Adenoviral-Mediated Expression of ERα and ERβ.
To test this hypothesis, we restored ERα and ERβ expression in ovarian cancer cells lines using adenoviruses encoding hERα or hERβ (Ad-ERα and Ad-ERβ). The expression of ERα and ERβ in Ad-ERα- and Ad-ERβ-infected PEO14 cells was checked by RT-PCR (Fig. 2A) ⇓ . We were not able not detect the expression of ERα and ERβ RNAs in PEO14 cells non-infected or infected with the nonrecombinant virus Ad5. After infection with Ad-ERα or Ad-ERβ, a high expression of corresponding ERα and ERβ mRNA could be observed. Immunohistochemistry experiments using ERα- and ERβ-specific antibodies show that ERα and ERβ proteins were not detected in Ad5-infected cells (Fig. 2B, c and d) ⇓ , whereas ERα- and ERβ-infected cells displayed a nuclear staining (respectively, Fig. 2B, a and b ⇓ ).
To demonstrate the functionality of the receptors introduced, we analyzed their capacity to activate an estrogen-responsive reporter gene. We observed a strong activation of the reporter by ERα encoding virus and plasmid in the presence of E2 (Fig. 2C) ⇓ . ERβ encoding virus and plasmid were able to activate the transcription in the presence of E2, but the stimulation was half of that obtained with ERα. The pure anti-estrogen ICI 182,780 did not stimulate ERα or ERβ activity but completely abolished E2-induced activities of ERα and ERβ (Fig. 2C) ⇓ .
ERα and ERβ Effects on Endogenous Target Genes.
As another control of the functionality of ERβ in this system, we next determined whether the expression of endogenous genes known to be regulated by E2 in ovarian or breast ER-positive cells could also be modulated by ERα or ERβ in infected PEO14 cells (Fig. 3, A and B) ⇓ . ERα was able to activate the expression of fibulin 1C and progesterone receptor (PR) in the presence of E2, whereas ERβ had no effect. pS2 mRNA could not be detected in ovarian cancer cells infected with ERα or ERβ viruses. pS2 gene is likely to be altered in ovarian cancers. Indeed, although some ovarian tumors are producing pS2, pS2 is not regulated by estrogens (29 , 30) . The mechanisms underlying this unresponsiveness remain to be determined. The pure anti-estrogen ICI 182,780 was not able to modify the levels of fibulin-1C and PR expression. Interestingly, ERα and ERβ also had an opposite effect on expression of cyclin D1 mRNA levels. Indeed, ERα induced cyclin D1 in the presence of E2, whereas ERβ inhibited cyclin D1 expression in a ligand-independent manner. Moreover, treatment of the cells with ICI 182,780 was not able to alleviate this inhibition. We have also analyzed the expression fibulin-1C and cdki p21WAF-1 genes in ERα-positive BG-1 cells infected with Ad-ERβ virus (Fig. 3, C and D) ⇓ . Northern blot experiments show that fibulin-1C RNA levels were increased after E2-treatment in non-infected or Ad5-infected BG-1 cells. Introduction of ERβ in these cells did not alter this regulation. p21WAF-1 RNA was down-regulated by E2 in control cells, suggesting that the cells were proliferating more rapidly in the presence of E2. On the other hand, ERβ was able to increase by about 2-fold p21WAF-1 levels in a ligand-independent manner. Interestingly, neither E2 nor ICI was able to modulate these effects.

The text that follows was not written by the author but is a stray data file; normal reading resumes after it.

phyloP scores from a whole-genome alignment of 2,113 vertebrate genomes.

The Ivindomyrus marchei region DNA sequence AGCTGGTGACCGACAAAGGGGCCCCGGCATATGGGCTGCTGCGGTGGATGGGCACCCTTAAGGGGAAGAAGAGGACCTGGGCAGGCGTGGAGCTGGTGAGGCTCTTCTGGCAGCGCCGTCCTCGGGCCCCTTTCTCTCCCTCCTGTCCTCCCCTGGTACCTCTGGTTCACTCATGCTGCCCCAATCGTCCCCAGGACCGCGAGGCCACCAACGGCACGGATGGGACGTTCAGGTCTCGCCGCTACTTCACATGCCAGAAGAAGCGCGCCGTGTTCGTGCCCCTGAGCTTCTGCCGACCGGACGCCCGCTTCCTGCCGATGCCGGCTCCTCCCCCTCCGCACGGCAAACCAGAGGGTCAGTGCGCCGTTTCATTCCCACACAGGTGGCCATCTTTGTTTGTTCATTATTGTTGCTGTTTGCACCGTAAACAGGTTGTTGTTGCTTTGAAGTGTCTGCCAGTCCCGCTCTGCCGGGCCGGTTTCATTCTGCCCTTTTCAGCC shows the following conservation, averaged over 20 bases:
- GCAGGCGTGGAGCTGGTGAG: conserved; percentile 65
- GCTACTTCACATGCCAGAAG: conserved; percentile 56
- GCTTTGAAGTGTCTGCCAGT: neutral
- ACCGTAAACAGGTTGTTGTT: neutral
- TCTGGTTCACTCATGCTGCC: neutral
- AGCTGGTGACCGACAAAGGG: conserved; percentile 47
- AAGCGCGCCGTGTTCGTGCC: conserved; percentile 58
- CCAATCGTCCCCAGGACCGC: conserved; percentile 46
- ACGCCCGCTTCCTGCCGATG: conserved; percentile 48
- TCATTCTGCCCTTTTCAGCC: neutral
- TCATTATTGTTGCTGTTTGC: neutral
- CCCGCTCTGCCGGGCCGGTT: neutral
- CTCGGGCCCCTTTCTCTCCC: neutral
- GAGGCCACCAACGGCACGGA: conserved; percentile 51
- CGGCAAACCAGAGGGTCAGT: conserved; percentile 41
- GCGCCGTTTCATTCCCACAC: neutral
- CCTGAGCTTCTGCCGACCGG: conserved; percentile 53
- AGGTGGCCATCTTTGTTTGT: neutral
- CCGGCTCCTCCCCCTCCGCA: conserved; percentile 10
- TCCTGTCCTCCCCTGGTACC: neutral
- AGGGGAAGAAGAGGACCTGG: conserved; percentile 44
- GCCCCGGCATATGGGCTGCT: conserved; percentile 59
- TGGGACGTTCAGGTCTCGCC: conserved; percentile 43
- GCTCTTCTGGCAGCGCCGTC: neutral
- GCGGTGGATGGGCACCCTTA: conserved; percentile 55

ERβ Is a Potent Inhibitor of the Proliferation of Ovarian Cancer Cells.